Whilst Wharf42 is probably best known for its connectivity with Silicon Valley’s rapidly growing AgriTech ecosystem, our global connections go a little further.

During Fieldays in June, many farmers and agribusinesses will have visited the different UK exhibitors taking part in the Great Britain Pavilion. The Pavilion was funded by the UK Department of International Trade (UKDIT), its first such presence at Fieldays in 17 years.

Great Britain Pavilion, Fieldays

UK High Commissioner to NZ, Jonathan Sinclair, at Fieldays 2017

At the time, I wanted to get a better understanding of just how committed UKDIT was to the agritech space and so contacted UKDIT’s New Zealand Head of Investment, Paul Wilkinson. It was a good catch-up. We hadn’t spoken for a little while and I had not realised just how significant the agritech sector focus had become within UKDIT; not only in New Zealand, but also back in Blighty. It became apparent very quickly that UKDIT was making some serious global investment into the space.

So, let’s look at some of the context and then potentially at the opportunity.

Since the Brexit vote back in June last year, I have had the feeling that many Kiwi businesses have begun to question its impact on trade with the UK. Against that backdrop, it’s important to remember that the UK is still New Zealand’s biggest export destination in the EU with 35 per cent of all our EU exports going there. New Zealand exports more to the UK than to Germany France and Italy combined. And whether inside or outside the EU, the UK is still the world’s fifth largest economy. This is big boys and girls trousers. It’s a view shared by the British High Commission in Wellington. (Not too sure about the trousers though).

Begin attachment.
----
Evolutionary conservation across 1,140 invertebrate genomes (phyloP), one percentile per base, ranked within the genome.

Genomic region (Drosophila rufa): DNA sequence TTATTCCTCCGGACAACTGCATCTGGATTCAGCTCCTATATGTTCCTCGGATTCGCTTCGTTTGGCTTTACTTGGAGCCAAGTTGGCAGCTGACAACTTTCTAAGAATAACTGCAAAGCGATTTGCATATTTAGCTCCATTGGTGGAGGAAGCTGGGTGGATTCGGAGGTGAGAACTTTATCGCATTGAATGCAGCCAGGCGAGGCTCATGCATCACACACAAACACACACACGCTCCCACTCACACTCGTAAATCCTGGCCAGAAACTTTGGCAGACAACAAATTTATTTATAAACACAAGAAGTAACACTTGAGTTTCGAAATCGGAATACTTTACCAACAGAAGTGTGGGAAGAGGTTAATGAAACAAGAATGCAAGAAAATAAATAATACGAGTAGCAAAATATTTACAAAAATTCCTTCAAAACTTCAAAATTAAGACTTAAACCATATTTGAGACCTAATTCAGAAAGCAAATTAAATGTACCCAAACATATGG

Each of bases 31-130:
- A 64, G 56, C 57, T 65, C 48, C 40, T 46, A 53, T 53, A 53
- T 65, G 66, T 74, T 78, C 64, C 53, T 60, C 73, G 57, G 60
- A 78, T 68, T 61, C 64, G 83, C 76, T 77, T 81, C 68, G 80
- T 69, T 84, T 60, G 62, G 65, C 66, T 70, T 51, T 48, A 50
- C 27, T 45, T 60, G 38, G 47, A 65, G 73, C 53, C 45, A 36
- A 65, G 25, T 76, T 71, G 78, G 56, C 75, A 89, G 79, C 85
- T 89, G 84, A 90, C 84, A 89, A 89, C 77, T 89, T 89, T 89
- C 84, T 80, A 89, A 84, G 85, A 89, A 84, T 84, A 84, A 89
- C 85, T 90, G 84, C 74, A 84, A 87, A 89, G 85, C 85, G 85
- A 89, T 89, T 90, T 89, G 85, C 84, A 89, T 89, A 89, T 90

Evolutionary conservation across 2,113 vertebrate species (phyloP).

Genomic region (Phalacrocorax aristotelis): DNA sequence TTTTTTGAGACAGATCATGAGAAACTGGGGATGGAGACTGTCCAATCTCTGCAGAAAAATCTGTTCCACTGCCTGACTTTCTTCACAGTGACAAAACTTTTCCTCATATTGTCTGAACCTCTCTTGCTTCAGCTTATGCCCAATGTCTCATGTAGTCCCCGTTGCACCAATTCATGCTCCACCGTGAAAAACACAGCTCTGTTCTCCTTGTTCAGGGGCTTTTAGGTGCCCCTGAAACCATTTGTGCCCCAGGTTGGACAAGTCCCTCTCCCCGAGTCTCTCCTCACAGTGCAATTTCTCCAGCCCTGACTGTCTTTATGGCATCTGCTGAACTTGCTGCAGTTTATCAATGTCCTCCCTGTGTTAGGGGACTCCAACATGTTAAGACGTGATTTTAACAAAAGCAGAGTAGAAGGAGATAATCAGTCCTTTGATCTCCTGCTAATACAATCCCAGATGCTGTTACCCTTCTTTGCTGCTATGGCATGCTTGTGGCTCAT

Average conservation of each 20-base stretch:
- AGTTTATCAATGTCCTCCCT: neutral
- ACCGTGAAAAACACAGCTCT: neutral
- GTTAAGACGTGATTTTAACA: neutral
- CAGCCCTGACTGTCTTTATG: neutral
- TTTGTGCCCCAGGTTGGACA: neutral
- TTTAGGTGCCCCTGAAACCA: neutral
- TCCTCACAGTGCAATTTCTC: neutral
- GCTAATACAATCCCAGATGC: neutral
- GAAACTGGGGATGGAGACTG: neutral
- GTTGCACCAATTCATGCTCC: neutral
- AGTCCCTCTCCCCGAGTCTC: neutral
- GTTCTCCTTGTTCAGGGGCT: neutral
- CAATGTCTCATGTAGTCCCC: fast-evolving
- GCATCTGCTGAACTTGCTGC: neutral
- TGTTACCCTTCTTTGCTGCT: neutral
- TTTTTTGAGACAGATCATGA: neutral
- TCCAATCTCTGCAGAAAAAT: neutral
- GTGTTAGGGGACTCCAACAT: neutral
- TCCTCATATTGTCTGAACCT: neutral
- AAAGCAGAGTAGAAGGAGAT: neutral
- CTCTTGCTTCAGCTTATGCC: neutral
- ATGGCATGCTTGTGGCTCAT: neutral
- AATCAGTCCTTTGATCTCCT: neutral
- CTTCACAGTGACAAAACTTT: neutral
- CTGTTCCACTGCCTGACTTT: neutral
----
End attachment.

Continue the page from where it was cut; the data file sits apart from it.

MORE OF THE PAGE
Last Thursday, I had the opportunity to spend time in Tauranga with the UK’s High Commissioner to NZ, Jonathan Sinclair. We were joined by Colin Leeman, the recently appointed High Commission’s First Secretary, Trade Policy. I am personally an alumnus of the UKTI Global Entrepreneur Program and so there was a fair amount of common ground in terms of conversation.

We talked at some length about developments in both country’s AgriTech sectors. This discussion extended to the importance of the FTA which will eventually be negotiated between NZ & the UK, post-Brexit. Colin will be heading up the UK negotiating team in Wellington.

From my perspective, and as one of the first cabs of the rank, I believe that an FTA can and will be a significant win-win for both countries. Whilst the focus of the negotiations will be on the word ‘trade’, my preferred moniker for these discussions will be ‘trade and investment’. Investment will be the key driver to improving trade relations long-term and our joint interest in the AgriTech sector has a role to play. Linking those post-Brexit trade negotiations with UKDIT’s current appetite for investing into the AgriTech sector fills me with ‘relentless positivity’. Hey. It’s worked for some!

Following Thursday’s discussions in Tauranga, my plan now is to meet up with some of the UKDIT team working on the Department’s global AgriTech strategy when I visit London in a few weeks time. I hope to learn more from those discussions and maybe provide an answer to the question that heads this post. ‘London Calling. Can NZ’s AgriTech sector benefit?’

After my meeting with Jonathan & Colin, both head and heart say ‘yes’.